Benefits of Design Thinking for Life Science SMEs
The Design Thinking method can sound very abstract and theoretical to someone who is unfamiliar with this method. It can then happen that Design Thinking is quickly dismissed as an abstract creativity method and ends up in some "think tank". But if the result of a Design Thinking project is not a realizable prototype that goes into development & production in the company, something has fundamentally gone wrong. Often, too little attention has been paid to the 3rd requirement "Is it viable?". That's why a Design Thinking project should also include financial plan. Accordingly, we routinely use financial tools in our consulting approach to valuate an innovation.
To use Design Thinking in the life science business the method and its terminology has to be adapted. What is meant by a prototype, e.g. a lead structure that meets certain requirements, what is a suitable toolbox, e.g. a lab or method to quickly generate (preliminary) data, what competencies does the team need, e.g. understanding regulatory requirements, toxicity of ingredients etc.?
"Don't fall in love with your first idea"
One important aspect why we like to use Design Thinking is the following situation: Strongly scientifically oriented teams often suffer from their purely technological approach. Especially in a scientific environment, where experiments (prototypes) take a long time and are often extensive, there is a risk of focusing too much on the scientific solution alone. Albeit understandable, if so much afford has been spent, it is difficult to accept that the great idea does not resonante with the user and changing the path once taken is not an option. But not everything that is feasible or is offering deep scientific insights is actually needed by the physician. What is the point of developing an innovative measurement technique, for example, if the physician can actually do little with the even more precise result in practice?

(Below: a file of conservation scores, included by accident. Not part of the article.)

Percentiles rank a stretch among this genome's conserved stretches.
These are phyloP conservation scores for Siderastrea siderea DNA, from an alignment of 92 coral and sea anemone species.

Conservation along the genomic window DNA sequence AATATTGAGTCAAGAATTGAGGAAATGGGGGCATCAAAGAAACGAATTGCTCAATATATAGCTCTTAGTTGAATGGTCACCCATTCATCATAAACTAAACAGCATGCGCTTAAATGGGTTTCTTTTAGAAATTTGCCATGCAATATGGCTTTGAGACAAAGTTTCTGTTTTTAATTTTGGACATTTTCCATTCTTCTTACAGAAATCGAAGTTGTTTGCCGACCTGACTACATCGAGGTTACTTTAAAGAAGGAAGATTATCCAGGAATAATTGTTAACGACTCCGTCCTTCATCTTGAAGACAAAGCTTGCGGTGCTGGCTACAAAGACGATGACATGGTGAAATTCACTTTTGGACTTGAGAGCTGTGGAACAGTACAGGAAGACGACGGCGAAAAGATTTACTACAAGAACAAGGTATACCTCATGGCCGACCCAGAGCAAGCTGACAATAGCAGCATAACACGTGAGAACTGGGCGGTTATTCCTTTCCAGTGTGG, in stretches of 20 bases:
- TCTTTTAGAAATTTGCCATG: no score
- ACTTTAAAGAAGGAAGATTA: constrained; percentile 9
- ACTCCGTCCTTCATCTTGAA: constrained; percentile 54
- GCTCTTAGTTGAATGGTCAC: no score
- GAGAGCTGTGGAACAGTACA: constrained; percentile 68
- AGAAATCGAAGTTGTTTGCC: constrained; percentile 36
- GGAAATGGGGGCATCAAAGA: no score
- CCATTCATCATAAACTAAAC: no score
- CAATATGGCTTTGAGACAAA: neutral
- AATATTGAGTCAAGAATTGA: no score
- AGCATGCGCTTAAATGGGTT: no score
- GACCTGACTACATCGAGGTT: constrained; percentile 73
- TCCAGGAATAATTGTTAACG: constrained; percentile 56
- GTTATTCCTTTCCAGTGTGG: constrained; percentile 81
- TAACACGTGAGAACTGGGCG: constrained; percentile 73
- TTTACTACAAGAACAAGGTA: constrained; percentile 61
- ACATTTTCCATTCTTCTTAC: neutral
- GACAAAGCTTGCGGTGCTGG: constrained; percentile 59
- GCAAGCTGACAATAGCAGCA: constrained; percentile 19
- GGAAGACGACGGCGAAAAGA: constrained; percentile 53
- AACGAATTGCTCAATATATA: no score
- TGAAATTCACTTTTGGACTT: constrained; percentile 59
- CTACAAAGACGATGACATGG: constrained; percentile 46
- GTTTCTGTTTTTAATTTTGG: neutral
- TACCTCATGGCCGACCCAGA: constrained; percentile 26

Here it is really important to develop an understanding for the later user. With topics such as personalized medicine and patient-centricity, this necessity becomes immediately obvious. Fortunately, this does not require extensive market studies right away. Design thinking offers more effective approaches to quickly capture this user understanding, approaches, which are also accessible to the scientist. Further on, in contrast to traditional market research, these methods are designed to capture future trends and are therefore ideal for innovative products, for which there is usually hardly any market data available.
"Focus on evidence, not opinions"
The VISU360 von Zeiss is an example of a medical product developed by a design thinking team.
VISU360 is a telemedical platform that connects patients, doctors and eyeglass retailers remotely. This has made it easier for patients to access ophthalmologists, ophthalmologists have achieved better utilization of time and equipment and, last but not least, Zeiss has been able to add a service business to its optometric products.
There are numerous examples of the successful use of Design Thinking in the life science industry: companies such as Siemens or Zeiss use this method, medical products for the convenient measurement of blood sugar levels were developed in this way, and hospitals have used it to improve patient management. Success factors were the effective collaboration in interdisciplinary teams and the structured exchange with the future users, which was decisively accomplished by Design Thinking.
In summary, with the goal of developing a product or service that simultaneously answers the three critical questions, "Is it desirable, feasisible and viable?", the Design Thinking method establishes the essential product-market fit.